“There is no Torah like the Torah of Eretz Yisrael” (BeReishit Rabbah 16:4).

WHAT'S THE PURPOSE? - Judaism’s View on the Meaning of Life

 

From the Back Cover

 

What’s the purpose of life?

  • a. To serve God
  • b. To reach the World to Come
  • c. To study Torah
  • d. To overcome the yetzer hara (evil inclination)

 

If you chose one of the answers above, you’re not alone – and this book is bound to be an eye-opener.

 

Which one of us hasn’t asked this basic question during the course of our lives? But how many of us know the true answer?

 

In “What’s the Purpose?”, …translated from the original Hebrew sefer Al Matarat HaChayim, this long-standing issue is explored and elucidated – with answers that will surprise you. In a clear, contemporary style, [the author] Rabbi Rotenberg enwraps the teachings of Rabbi Moshe Chaim Luzzatto from his classic works, Mesillat Yesharim and Derech HaShem, in modern-day, easy-to-understand language, making the Ramchal’s timeless wisdom accessible to all.

 

Featuring engaging stories, anecdotes, and examples to concretize the abstract, the author shows us that our true purpose in this world – though hard to believe – is simply, to live it up. That is, to really live – by deriving the most meaningful and lasting pleasures.

 

What does this mean? Is the pursuit of enjoyment our real purpose? This question and many more are thoroughly answered in this invaluable book on the true meaning of life.

Whats-The-Purpose-Of-Life-Cover
 
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From the Preface

On a deserted street in the center of Jerusalem stood a lone Jew leaning up against a bus stop. The street was closed to traffic, and I had no idea how to get home, so I asked the man for directions. Unintentionally, my innocent question led to a long, but ultimately unsuccessful conversation on some very serious, even crucial, issues.

The conversation became what I call “unsuccessful” when I asked him a simple question. “Can you explain to me why you are alive?”

He immediately stopped, looked at me incredulously and with great disappointment, and replied, “What an irrelevant question! It’s purely theoretical, a philosophical issue, and I am not interested in such areas.”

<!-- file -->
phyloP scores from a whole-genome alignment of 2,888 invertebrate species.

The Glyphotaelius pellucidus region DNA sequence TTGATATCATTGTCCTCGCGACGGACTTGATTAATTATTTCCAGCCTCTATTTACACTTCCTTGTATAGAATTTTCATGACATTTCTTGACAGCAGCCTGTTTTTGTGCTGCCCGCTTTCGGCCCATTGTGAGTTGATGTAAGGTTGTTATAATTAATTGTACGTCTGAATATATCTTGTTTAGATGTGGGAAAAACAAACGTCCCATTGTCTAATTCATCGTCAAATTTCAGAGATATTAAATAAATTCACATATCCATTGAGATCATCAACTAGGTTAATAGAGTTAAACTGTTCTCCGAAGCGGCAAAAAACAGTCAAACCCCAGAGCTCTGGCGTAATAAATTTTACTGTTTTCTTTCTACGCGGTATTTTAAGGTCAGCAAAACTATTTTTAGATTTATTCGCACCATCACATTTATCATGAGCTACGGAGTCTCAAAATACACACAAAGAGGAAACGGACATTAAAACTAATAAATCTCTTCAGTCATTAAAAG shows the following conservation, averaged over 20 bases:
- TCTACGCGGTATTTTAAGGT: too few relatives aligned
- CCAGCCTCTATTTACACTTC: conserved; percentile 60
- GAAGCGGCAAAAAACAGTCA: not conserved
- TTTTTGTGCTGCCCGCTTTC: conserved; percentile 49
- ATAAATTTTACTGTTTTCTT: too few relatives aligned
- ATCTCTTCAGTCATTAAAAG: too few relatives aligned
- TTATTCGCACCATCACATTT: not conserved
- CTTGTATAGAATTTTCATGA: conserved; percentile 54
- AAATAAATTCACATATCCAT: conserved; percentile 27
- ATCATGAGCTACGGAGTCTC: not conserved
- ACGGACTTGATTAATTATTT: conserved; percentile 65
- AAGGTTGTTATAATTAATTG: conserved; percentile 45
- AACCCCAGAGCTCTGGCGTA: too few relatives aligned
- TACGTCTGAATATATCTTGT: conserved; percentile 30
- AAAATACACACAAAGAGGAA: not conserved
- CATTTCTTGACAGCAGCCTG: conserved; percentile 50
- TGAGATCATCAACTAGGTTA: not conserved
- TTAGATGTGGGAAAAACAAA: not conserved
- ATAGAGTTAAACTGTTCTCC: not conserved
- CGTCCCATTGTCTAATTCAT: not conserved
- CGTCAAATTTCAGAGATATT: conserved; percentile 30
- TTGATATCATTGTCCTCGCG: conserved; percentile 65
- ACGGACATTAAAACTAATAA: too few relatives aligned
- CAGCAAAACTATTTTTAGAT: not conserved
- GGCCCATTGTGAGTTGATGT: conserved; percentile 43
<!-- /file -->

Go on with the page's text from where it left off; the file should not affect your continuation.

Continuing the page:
I was astounded. Painfully, I realized that day just how vast is the schism between our worldviews. If a twenty-year-old secular Jew can stand before a seventeen-year-old yeshiva student and dismiss as “irrelevant” the question of questions, which Jewish children throughout the generations have always answered with ease, that is a terrible situation.

What is the purpose of your life? What are your obligations in this world? Is it possible to be alive and not know the answers to these questions? Is it logical for a person to possess a sophisticated machine and not know its function?

Over the course of several years, I met with many Jews, the majority of whom were religious, and to my amazement, most of them could not answer these questions. Therefore, I felt obligated to record in this work the ideas that I shared with them.

I am sure that even observant Jews will find these ideas helpful, for they elucidate essential concepts in Judaism and consolidate many details into one complete system of thought.

The foundations of this book are based on the writings of Rabbi Moshe Chayim Luzzatto (the Ramchal), who enlightened the Jewish people with his works, especially Mesillat Yesharim (The Path of the Just) and Derech HaShem (The Way of God). I merely enwrapped his ideas in modern-day language and elucidated them with contemporary examples.

The result is a clear explanation of the Torah’s outlook on the purpose of life, presented as a complete, organized system. A careful, in-depth reading of this book can give one the tools to truly succeed in life.